Research papers have concluded that libraries and librarians can play a critical role both in making their users information literate and bridge the digital divide that exists at local, regional or national levels. Libraries can provide digitized full-text content, provide free access to computers and Internet and become national portals of digital information resources. In the changed environment, the librarian’s role have to shift from that of information locator (custodian role) to that of an information evaluator and instructor in the use and evaluation of information sources.

Libraries in local context

In the local context, unfortunately there are still some big libraries which are entirely dependent on print media. Automation of libraries is still a dream while  employees are often seen performing all library house-keeping jobs manually. With regards to ICTs, the attitudes of some librarians having charge of  important libraries are really frustrating. As soon as they hear about computers or computer-related technologies in the LIS field, their first reflex is that such things are the realm of computer technicians, systems analysts, database managers, not for librarians or library people. Such behaviours on behalf of those at the head of institutions are detrimental to the library profession in general. They forget that technology permeates all branches of learning, all disciplines and every sphere of our life. Lawyers, engineers, medical practitioners, people of all walks of life need ICTs in their daily personal and professional lives. If  librarians and library employees are themselves not fully conversant with ICTs, it is difficult to see them having a role in the information literacy programmes. They may not be of any assistance in bridging the digital gap.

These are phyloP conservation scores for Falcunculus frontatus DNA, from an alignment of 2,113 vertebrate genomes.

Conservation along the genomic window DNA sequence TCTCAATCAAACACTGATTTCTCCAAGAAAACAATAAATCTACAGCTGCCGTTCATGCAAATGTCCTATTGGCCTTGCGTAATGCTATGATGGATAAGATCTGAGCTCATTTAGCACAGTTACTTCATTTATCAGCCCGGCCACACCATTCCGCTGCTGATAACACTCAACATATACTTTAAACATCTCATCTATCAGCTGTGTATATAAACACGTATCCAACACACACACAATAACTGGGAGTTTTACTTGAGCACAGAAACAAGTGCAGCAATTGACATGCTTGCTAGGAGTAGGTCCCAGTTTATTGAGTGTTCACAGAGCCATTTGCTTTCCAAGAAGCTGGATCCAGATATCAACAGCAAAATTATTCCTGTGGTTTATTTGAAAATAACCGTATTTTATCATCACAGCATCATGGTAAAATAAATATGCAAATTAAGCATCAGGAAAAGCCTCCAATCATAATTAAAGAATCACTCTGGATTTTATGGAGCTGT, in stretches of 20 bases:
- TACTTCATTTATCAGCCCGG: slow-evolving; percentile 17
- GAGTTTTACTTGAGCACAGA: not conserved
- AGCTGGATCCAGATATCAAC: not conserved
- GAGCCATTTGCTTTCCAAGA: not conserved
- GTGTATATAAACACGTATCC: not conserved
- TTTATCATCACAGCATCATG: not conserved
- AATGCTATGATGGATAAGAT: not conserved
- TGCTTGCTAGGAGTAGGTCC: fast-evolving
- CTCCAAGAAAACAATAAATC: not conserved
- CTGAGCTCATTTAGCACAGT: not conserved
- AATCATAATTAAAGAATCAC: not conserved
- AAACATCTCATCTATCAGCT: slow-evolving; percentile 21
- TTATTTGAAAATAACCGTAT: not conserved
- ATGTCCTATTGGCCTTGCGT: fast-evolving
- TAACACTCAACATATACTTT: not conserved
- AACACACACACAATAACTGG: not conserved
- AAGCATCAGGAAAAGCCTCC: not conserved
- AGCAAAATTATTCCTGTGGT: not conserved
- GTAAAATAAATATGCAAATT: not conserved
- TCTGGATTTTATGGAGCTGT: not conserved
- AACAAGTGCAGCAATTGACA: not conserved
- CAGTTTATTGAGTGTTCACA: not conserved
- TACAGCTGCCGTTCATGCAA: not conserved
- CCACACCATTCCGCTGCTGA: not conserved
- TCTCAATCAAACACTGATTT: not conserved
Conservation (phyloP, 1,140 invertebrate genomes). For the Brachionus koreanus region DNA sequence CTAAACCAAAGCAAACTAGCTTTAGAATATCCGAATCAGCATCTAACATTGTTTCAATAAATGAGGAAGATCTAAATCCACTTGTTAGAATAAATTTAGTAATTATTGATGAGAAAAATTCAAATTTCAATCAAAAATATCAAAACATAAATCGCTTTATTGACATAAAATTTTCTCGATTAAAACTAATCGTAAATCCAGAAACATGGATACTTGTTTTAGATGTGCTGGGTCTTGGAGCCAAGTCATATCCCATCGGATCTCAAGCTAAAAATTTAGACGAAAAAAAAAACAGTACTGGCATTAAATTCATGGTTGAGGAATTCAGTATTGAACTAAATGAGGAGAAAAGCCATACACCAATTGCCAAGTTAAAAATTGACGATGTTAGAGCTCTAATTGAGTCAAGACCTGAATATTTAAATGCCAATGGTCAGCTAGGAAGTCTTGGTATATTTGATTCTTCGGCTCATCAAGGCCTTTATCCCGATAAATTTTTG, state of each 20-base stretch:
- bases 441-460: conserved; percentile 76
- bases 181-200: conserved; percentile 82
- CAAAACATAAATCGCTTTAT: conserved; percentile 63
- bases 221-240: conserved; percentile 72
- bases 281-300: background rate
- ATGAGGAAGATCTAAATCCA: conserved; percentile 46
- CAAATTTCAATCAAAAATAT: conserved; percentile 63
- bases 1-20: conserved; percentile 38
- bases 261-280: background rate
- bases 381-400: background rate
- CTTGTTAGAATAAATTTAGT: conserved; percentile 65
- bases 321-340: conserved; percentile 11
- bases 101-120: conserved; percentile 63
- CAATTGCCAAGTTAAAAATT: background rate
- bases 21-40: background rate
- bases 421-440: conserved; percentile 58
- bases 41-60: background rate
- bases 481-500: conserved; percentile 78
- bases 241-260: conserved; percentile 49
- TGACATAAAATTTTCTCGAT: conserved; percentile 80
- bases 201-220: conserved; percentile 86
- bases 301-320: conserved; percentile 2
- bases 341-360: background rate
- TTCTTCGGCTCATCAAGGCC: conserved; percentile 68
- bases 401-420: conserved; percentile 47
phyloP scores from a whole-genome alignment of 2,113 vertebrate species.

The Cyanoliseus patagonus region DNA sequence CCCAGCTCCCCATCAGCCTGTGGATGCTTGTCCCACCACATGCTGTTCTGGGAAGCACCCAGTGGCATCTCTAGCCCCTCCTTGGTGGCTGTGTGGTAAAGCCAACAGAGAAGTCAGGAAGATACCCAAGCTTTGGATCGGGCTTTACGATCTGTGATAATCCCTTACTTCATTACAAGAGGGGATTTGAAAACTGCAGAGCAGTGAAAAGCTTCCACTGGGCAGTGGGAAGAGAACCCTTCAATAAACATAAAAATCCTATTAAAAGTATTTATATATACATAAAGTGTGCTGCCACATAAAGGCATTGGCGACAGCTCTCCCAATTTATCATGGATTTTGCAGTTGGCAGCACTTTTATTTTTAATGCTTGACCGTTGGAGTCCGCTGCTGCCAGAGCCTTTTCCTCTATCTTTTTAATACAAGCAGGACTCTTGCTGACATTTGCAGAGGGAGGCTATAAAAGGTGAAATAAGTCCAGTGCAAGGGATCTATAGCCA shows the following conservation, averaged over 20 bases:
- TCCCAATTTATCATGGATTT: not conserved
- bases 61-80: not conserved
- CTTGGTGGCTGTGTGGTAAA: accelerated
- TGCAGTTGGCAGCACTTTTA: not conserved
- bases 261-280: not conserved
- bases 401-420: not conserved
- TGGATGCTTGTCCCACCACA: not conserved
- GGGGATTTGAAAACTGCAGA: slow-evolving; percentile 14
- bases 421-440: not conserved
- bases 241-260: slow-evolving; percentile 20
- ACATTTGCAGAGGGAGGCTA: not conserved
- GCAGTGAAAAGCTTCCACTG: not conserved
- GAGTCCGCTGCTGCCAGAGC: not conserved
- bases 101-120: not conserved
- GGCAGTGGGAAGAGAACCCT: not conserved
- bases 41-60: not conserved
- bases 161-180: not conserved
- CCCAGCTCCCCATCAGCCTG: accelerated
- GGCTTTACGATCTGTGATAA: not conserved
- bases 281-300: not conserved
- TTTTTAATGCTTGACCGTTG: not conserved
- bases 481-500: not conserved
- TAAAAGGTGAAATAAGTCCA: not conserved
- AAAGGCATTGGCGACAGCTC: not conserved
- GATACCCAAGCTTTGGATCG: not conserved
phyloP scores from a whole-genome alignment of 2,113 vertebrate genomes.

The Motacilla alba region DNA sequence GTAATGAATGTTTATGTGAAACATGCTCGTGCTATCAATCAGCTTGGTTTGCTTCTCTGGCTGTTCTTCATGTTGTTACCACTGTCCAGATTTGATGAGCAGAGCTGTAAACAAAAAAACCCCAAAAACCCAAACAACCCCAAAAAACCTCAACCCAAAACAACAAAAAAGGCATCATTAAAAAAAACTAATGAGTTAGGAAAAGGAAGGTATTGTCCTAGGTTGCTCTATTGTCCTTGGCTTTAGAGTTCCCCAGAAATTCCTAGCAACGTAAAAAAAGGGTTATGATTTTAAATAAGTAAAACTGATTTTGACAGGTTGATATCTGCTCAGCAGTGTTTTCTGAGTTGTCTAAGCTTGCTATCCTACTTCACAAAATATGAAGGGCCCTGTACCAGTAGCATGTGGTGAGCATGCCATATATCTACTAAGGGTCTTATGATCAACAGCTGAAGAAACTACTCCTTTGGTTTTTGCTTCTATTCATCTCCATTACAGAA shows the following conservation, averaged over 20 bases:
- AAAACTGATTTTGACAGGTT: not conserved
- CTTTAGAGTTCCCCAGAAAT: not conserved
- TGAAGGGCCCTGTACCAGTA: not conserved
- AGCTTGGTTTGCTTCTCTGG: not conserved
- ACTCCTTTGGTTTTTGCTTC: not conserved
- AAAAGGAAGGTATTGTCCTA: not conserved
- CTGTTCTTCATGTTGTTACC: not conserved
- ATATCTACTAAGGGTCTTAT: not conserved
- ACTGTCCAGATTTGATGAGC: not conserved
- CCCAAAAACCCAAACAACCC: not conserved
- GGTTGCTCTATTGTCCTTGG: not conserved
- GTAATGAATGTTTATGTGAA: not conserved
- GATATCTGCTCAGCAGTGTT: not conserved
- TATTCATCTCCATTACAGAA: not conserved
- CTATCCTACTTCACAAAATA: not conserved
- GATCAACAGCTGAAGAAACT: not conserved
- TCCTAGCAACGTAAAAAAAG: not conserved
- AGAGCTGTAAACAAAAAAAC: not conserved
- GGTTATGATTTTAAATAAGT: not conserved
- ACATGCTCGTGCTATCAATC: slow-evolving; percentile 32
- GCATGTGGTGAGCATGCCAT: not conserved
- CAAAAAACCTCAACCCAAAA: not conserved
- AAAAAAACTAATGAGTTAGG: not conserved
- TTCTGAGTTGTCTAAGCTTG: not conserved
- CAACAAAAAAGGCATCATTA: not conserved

Library people have time and again complained about lack of training to develop ICT skills in employees. They wrongly believe that the onus of training falls entirely on their employers. In a climate of cataclysmic change, no one is guaranteed a job for a life time. Those who train themselves by constantly updating their skills and become multi-skilled and who are engaged in life long learning are those who have greater chance of employability in such changing workplaces. In the past, employers made it a duty to train their employees but nowadays this responsibility is given less importance. In difficult economic situations, they downsize their personnel and redeploy those who suit the new market requirements. Others are easily laid off as they become redundant due to lack of new skills to fit the new organisation. In the local context, our librarians and information workers need to give a serious thought about the exigencies of the 21st century and the skills required to meet all the forthcoming challenges.

P. Hauroo

References:

1. Wallis, Jake: Digital Directions: Cyberspace, Information Literacy and the Information Society. Library Review. Vol. 54 No. 4, 2005

2. Aqili, S. V and Moghaddam, A.I: Bridging the Digital Divide – The Role of Librarians and Information Professionals in the Third Millenium. The Electronic Library. Vol. 26 No. 2, 2008.

Library Education in Mauritius: A Bird’s Eye View

In this article, an attempt has been made to trace back the brief history of libraries, librarians and library education in Mauritius. An overview of the various undergraduate LIS courses offered by tertiary education institutions since 1981, coupled with relevant statistics have been presented. Some recommendations have also been formulated at the end. For the full-text version, please Click here…Library Education in Mauritius…

Ibrahim Ramjaun